• An integrative causal model of eating disorders

11
Medical and Psychological Treatment of Bulimia
Nervosa
  • Drug Treatments
  • Antidepressants can help reduce binging and
    purging behavior
  • Antidepressants are not efficacious in the
    long-term
  • Psychosocial Treatments
  • Cognitive-behavior therapy (CBT) is the treatment
    of choice
  • Interpersonal psychotherapy results in long-term
    gains similar to CBT

12
Medical and Psychological Treatment of Anorexia
Nervosa
  • Medical Treatment
  • There are none with demonstrated efficacy
  • Psychological Treatment
  • Weight restoration First and easiest goal to
    achieve
  • Treatment involves education, behavioral, and
    cognitive interventions
  • Treatment often involves the family
  • Long-term prognosis for anorexia is poorer than
    for bulimia

13
Other Eating Disorders
  • Rumination Disorder
  • Chronic regurgitation and reswallowing of
    partially digested food
  • Most prevalent among infants and persons with
    mental retardation
  • Pica
  • Repetitive eating of inedible substances
  • Seen in infants and persons with severe
    developmental/intellectual disabilities
  • Treatment involves operant procedures
  • Feeding Disorder
  • Failure to eat adequately, resulting in
    insufficient weight gain
  • Disorder of infancy and early childhood
  • Treatment involves regulating eating and family
    therapy

14
Sleep Disorders An Overview
  • Two Major Types of DSM-IV Sleep Disorders
  • Dyssomnias Difficulties in getting enough
    sleep, problems in the timing of sleep, and
    complaints about the quality of sleep
  • Parasomnias Abnormal behavioral and
    physiological events during sleep
  • Assessment of Disordered Sleep Polysomnographic
    (PSG) Evaluation
  • Electroencephalograph (EEG) Leg movements and
    brain wave activity
  • Electrooculograph (EOG) Eye movements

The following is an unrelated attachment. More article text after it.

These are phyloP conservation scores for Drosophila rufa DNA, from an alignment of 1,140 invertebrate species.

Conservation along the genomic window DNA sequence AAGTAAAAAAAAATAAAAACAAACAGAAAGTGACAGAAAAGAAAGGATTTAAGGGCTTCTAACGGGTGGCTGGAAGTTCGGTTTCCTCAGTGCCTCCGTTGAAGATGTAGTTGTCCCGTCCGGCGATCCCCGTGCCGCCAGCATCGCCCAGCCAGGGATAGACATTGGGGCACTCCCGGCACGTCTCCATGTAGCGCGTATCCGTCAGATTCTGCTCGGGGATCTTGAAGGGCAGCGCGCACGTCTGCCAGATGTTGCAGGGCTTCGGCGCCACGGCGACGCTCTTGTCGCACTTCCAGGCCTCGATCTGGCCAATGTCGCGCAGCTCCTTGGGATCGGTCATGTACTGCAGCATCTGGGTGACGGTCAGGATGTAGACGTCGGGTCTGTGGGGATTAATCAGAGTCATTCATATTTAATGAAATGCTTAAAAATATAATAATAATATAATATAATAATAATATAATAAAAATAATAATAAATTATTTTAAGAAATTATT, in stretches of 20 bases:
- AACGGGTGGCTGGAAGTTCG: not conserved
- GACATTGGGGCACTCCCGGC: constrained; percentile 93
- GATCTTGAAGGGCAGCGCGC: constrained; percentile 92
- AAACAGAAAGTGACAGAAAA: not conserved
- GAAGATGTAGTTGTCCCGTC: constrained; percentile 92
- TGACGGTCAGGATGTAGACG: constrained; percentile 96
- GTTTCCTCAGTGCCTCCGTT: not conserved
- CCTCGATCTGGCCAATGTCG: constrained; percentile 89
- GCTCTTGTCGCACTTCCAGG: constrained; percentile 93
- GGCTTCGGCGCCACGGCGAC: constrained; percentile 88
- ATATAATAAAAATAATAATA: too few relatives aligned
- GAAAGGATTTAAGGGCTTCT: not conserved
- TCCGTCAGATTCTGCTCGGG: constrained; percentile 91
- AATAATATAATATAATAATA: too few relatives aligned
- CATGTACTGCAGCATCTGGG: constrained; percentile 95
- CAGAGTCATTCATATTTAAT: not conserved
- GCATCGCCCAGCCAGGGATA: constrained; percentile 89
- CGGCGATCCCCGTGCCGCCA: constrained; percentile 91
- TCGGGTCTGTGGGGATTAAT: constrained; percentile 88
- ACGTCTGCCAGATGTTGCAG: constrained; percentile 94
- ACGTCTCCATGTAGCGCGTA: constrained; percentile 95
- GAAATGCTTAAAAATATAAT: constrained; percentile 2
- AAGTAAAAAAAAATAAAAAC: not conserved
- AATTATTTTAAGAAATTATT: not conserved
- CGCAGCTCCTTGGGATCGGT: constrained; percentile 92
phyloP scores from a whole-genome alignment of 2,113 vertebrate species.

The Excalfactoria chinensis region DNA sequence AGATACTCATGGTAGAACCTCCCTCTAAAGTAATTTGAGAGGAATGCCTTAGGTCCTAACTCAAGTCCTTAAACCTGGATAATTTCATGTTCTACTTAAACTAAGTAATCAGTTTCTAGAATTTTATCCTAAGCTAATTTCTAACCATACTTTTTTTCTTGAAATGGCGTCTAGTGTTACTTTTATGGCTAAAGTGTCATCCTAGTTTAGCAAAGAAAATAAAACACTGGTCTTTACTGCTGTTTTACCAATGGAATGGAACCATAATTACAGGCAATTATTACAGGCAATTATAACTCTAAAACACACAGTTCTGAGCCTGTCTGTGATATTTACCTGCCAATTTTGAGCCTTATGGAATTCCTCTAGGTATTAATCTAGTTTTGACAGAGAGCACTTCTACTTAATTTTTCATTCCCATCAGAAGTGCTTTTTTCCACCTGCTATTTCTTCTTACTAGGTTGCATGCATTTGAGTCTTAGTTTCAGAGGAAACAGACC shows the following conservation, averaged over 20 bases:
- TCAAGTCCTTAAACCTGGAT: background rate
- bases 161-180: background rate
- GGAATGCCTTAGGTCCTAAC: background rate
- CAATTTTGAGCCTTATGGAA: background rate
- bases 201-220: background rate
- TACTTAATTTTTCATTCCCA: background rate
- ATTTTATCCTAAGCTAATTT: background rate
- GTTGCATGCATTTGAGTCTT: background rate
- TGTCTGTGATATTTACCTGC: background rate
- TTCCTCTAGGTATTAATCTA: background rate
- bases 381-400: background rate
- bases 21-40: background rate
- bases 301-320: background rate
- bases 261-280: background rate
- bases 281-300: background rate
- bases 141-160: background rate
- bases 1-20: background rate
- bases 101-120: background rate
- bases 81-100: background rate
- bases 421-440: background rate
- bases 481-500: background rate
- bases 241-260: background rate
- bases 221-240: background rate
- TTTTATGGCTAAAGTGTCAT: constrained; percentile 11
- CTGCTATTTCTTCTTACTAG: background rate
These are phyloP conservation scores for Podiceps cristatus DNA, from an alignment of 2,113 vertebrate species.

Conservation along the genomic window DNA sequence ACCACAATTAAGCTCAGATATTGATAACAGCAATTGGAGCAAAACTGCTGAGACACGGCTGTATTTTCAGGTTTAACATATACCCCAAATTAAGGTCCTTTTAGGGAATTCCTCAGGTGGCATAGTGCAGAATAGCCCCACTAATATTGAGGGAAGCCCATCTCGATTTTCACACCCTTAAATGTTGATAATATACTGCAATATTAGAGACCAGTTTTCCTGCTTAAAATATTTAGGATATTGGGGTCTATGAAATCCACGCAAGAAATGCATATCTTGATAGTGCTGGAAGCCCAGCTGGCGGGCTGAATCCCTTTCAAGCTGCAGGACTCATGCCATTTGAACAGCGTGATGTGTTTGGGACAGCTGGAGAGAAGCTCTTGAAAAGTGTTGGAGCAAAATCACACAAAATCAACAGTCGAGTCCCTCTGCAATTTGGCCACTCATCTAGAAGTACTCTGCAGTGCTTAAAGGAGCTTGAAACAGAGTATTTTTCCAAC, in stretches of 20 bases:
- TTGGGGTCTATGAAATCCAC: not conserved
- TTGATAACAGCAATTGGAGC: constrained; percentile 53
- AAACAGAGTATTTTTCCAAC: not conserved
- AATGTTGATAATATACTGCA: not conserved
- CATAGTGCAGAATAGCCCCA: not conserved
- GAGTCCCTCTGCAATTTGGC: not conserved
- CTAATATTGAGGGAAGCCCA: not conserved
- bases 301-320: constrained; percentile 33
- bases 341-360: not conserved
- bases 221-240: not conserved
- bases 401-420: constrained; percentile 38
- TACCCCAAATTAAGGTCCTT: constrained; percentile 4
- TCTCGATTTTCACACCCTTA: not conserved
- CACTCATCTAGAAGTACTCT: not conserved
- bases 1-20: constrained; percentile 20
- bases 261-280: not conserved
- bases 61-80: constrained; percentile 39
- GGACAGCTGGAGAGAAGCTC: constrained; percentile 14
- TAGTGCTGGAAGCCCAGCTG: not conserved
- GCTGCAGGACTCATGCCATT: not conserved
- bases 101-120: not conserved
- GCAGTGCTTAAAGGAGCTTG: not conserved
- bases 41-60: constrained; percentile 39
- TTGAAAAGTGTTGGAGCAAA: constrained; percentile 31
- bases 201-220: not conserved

• Electromyography (EMG) Muscle movements
  • Includes detailed history, assessment of sleep
    hygiene and sleep efficiency

15
The Dyssomnias Overview and Defining Features
of Insomnia
  • Insomnia and Primary Insomnia
  • One of the most common sleep disorders
  • Difficulties initiating sleep, maintaining sleep,
    and/or nonrestorative sleep
  • Primary insomnia Means insomnia unrelated to
    any other condition (rare!)
  • Facts and Statistics
  • Insomnia is often associated with medical and/or
    psychological conditions
  • Females reported insomnia twice as often as males
  • Associated Features
  • Many have unrealistic expectations about sleep
  • Many believe lack of sleep will be more
    disruptive than it usually is

16
The Dyssomnias Overview and Defining Features
of Hypersomnia
  • Hypersomnia and Primary Hypersomnia
  • Problems related to sleeping too much or
    excessive sleep
  • Person experiences excessive sleepiness as a
    problem
  • Primary hypersomnia Means hypersomnia unrelated
    to any other condition (rare!)
  • Facts and Statistics
  • About 39 have a family history of hypersomnia
  • Hypersomnia is often associated with medical
    and/or psychological conditions
  • Associated Features
  • Complain of sleepiness throughout the day, but do
    sleep through the night

17
The Dyssomnias Overview and Defining Features
of Narcolepsy
  • Narcolepsy
  • Daytime sleepiness and cataplexy
  • Cataplexic attacks REM sleep, precipitated by
    strong emotion
  • Facts and Statistics
  • Narcolepsy is rare Affects about .03 to .16
    of the population
  • Equally distributed between males and females
  • Onset during adolescence, and typically improves
    over time
  • Associated Features
  • Cataplexy, sleep paralysis, and hypnagogic
    hallucinations improve over time
  • Daytime sleepiness does not remit without
    treatment

18
The Dyssomnias Overview of Breathing-Related
Sleep Disorders
  • Breathing-Related Sleep Disorders
  • Sleepiness during the day and/or disrupted sleep
    at night
  • Sleep apnea Restricted air flow and/or brief
    cessations of breathing
  • Subtypes of Sleep Apnea
  • Obstructive sleep apnea (OSA) Airflow stops,
    but respiratory system works
  • Central sleep apnea (CSA) Respiratory systems